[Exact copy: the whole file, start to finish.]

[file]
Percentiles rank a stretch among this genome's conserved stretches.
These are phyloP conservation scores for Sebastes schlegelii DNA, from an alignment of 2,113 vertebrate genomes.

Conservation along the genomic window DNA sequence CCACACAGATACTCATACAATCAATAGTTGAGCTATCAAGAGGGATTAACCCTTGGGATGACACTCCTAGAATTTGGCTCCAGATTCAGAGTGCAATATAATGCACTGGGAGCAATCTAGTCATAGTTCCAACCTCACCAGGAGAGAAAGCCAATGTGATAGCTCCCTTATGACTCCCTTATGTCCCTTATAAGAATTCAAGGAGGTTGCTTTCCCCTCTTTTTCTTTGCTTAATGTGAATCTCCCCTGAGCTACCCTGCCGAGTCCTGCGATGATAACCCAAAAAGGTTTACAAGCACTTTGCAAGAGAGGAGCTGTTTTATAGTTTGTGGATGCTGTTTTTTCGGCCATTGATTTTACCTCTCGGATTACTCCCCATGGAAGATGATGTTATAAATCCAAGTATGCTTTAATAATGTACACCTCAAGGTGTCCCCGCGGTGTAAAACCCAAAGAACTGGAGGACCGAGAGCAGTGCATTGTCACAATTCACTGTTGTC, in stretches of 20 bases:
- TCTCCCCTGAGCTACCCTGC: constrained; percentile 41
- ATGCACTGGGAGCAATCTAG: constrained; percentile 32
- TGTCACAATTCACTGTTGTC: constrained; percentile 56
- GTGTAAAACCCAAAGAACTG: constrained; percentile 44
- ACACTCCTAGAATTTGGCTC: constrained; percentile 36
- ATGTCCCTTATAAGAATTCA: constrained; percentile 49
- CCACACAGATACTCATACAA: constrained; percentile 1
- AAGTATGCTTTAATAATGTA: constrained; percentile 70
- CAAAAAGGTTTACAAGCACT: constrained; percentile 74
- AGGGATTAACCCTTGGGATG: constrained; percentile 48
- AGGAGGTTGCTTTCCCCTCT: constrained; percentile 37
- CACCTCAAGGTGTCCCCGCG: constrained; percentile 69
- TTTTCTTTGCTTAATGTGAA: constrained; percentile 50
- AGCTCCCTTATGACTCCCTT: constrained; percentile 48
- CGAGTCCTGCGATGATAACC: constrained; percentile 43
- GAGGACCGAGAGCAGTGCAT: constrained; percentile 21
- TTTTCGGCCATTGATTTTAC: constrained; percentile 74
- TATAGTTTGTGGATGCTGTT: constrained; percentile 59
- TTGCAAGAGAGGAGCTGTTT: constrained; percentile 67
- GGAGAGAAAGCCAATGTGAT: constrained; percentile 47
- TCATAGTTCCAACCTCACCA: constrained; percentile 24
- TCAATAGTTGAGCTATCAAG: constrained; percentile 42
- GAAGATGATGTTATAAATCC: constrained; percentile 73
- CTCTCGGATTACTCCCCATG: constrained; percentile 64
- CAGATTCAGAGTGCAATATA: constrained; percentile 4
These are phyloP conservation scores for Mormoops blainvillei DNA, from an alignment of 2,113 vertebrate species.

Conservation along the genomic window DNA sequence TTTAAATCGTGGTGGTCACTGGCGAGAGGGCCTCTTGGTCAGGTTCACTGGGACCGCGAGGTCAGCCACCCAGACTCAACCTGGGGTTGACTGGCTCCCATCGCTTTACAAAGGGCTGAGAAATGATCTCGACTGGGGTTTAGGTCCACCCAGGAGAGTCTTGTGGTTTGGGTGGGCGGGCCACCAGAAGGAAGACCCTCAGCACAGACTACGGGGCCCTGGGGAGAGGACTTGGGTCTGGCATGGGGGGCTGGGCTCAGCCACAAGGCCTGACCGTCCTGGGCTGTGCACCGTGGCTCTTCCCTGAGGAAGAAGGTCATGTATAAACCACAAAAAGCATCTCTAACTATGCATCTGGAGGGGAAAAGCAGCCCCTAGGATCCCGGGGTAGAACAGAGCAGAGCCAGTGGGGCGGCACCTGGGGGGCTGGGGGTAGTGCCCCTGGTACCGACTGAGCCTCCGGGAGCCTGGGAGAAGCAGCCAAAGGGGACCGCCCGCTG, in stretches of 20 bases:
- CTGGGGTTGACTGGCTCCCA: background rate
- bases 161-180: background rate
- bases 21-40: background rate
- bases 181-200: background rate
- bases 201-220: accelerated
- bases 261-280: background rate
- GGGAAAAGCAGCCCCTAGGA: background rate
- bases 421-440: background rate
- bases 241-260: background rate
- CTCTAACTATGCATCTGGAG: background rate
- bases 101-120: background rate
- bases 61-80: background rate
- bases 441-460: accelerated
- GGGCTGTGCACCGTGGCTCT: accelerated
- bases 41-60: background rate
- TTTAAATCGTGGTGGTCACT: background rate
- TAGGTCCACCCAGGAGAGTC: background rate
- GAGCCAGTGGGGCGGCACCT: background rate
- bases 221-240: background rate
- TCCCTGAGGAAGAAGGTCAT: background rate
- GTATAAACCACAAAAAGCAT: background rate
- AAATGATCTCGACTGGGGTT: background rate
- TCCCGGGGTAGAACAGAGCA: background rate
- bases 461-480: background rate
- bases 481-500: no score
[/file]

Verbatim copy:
Percentiles rank a stretch among this genome's conserved stretches.
These are phyloP conservation scores for Sebastes schlegelii DNA, from an alignment of 2,113 vertebrate genomes.

Conservation along the genomic window DNA sequence CCACACAGATACTCATACAATCAATAGTTGAGCTATCAAGAGGGATTAACCCTTGGGATGACACTCCTAGAATTTGGCTCCAGATTCAGAGTGCAATATAATGCACTGGGAGCAATCTAGTCATAGTTCCAACCTCACCAGGAGAGAAAGCCAATGTGATAGCTCCCTTATGACTCCCTTATGTCCCTTATAAGAATTCAAGGAGGTTGCTTTCCCCTCTTTTTCTTTGCTTAATGTGAATCTCCCCTGAGCTACCCTGCCGAGTCCTGCGATGATAACCCAAAAAGGTTTACAAGCACTTTGCAAGAGAGGAGCTGTTTTATAGTTTGTGGATGCTGTTTTTTCGGCCATTGATTTTACCTCTCGGATTACTCCCCATGGAAGATGATGTTATAAATCCAAGTATGCTTTAATAATGTACACCTCAAGGTGTCCCCGCGGTGTAAAACCCAAAGAACTGGAGGACCGAGAGCAGTGCATTGTCACAATTCACTGTTGTC, in stretches of 20 bases:
- TCTCCCCTGAGCTACCCTGC: constrained; percentile 41
- ATGCACTGGGAGCAATCTAG: constrained; percentile 32
- TGTCACAATTCACTGTTGTC: constrained; percentile 56
- GTGTAAAACCCAAAGAACTG: constrained; percentile 44
- ACACTCCTAGAATTTGGCTC: constrained; percentile 36
- ATGTCCCTTATAAGAATTCA: constrained; percentile 49
- CCACACAGATACTCATACAA: constrained; percentile 1
- AAGTATGCTTTAATAATGTA: constrained; percentile 70
- CAAAAAGGTTTACAAGCACT: constrained; percentile 74
- AGGGATTAACCCTTGGGATG: constrained; percentile 48
- AGGAGGTTGCTTTCCCCTCT: constrained; percentile 37
- CACCTCAAGGTGTCCCCGCG: constrained; percentile 69
- TTTTCTTTGCTTAATGTGAA: constrained; percentile 50
- AGCTCCCTTATGACTCCCTT: constrained; percentile 48
- CGAGTCCTGCGATGATAACC: constrained; percentile 43
- GAGGACCGAGAGCAGTGCAT: constrained; percentile 21
- TTTTCGGCCATTGATTTTAC: constrained; percentile 74
- TATAGTTTGTGGATGCTGTT: constrained; percentile 59
- TTGCAAGAGAGGAGCTGTTT: constrained; percentile 67
- GGAGAGAAAGCCAATGTGAT: constrained; percentile 47
- TCATAGTTCCAACCTCACCA: constrained; percentile 24
- TCAATAGTTGAGCTATCAAG: constrained; percentile 42
- GAAGATGATGTTATAAATCC: constrained; percentile 73
- CTCTCGGATTACTCCCCATG: constrained; percentile 64
- CAGATTCAGAGTGCAATATA: constrained; percentile 4
These are phyloP conservation scores for Mormoops blainvillei DNA, from an alignment of 2,113 vertebrate species.

Conservation along the genomic window DNA sequence TTTAAATCGTGGTGGTCACTGGCGAGAGGGCCTCTTGGTCAGGTTCACTGGGACCGCGAGGTCAGCCACCCAGACTCAACCTGGGGTTGACTGGCTCCCATCGCTTTACAAAGGGCTGAGAAATGATCTCGACTGGGGTTTAGGTCCACCCAGGAGAGTCTTGTGGTTTGGGTGGGCGGGCCACCAGAAGGAAGACCCTCAGCACAGACTACGGGGCCCTGGGGAGAGGACTTGGGTCTGGCATGGGGGGCTGGGCTCAGCCACAAGGCCTGACCGTCCTGGGCTGTGCACCGTGGCTCTTCCCTGAGGAAGAAGGTCATGTATAAACCACAAAAAGCATCTCTAACTATGCATCTGGAGGGGAAAAGCAGCCCCTAGGATCCCGGGGTAGAACAGAGCAGAGCCAGTGGGGCGGCACCTGGGGGGCTGGGGGTAGTGCCCCTGGTACCGACTGAGCCTCCGGGAGCCTGGGAGAAGCAGCCAAAGGGGACCGCCCGCTG, in stretches of 20 bases:
- CTGGGGTTGACTGGCTCCCA: background rate
- bases 161-180: background rate
- bases 21-40: background rate
- bases 181-200: background rate
- bases 201-220: accelerated
- bases 261-280: background rate
- GGGAAAAGCAGCCCCTAGGA: background rate
- bases 421-440: background rate
- bases 241-260: background rate
- CTCTAACTATGCATCTGGAG: background rate
- bases 101-120: background rate
- bases 61-80: background rate
- bases 441-460: accelerated
- GGGCTGTGCACCGTGGCTCT: accelerated
- bases 41-60: background rate
- TTTAAATCGTGGTGGTCACT: background rate
- TAGGTCCACCCAGGAGAGTC: background rate
- GAGCCAGTGGGGCGGCACCT: background rate
- bases 221-240: background rate
- TCCCTGAGGAAGAAGGTCAT: background rate
- GTATAAACCACAAAAAGCAT: background rate
- AAATGATCTCGACTGGGGTT: background rate
- TCCCGGGGTAGAACAGAGCA: background rate
- bases 461-480: background rate
- bases 481-500: no score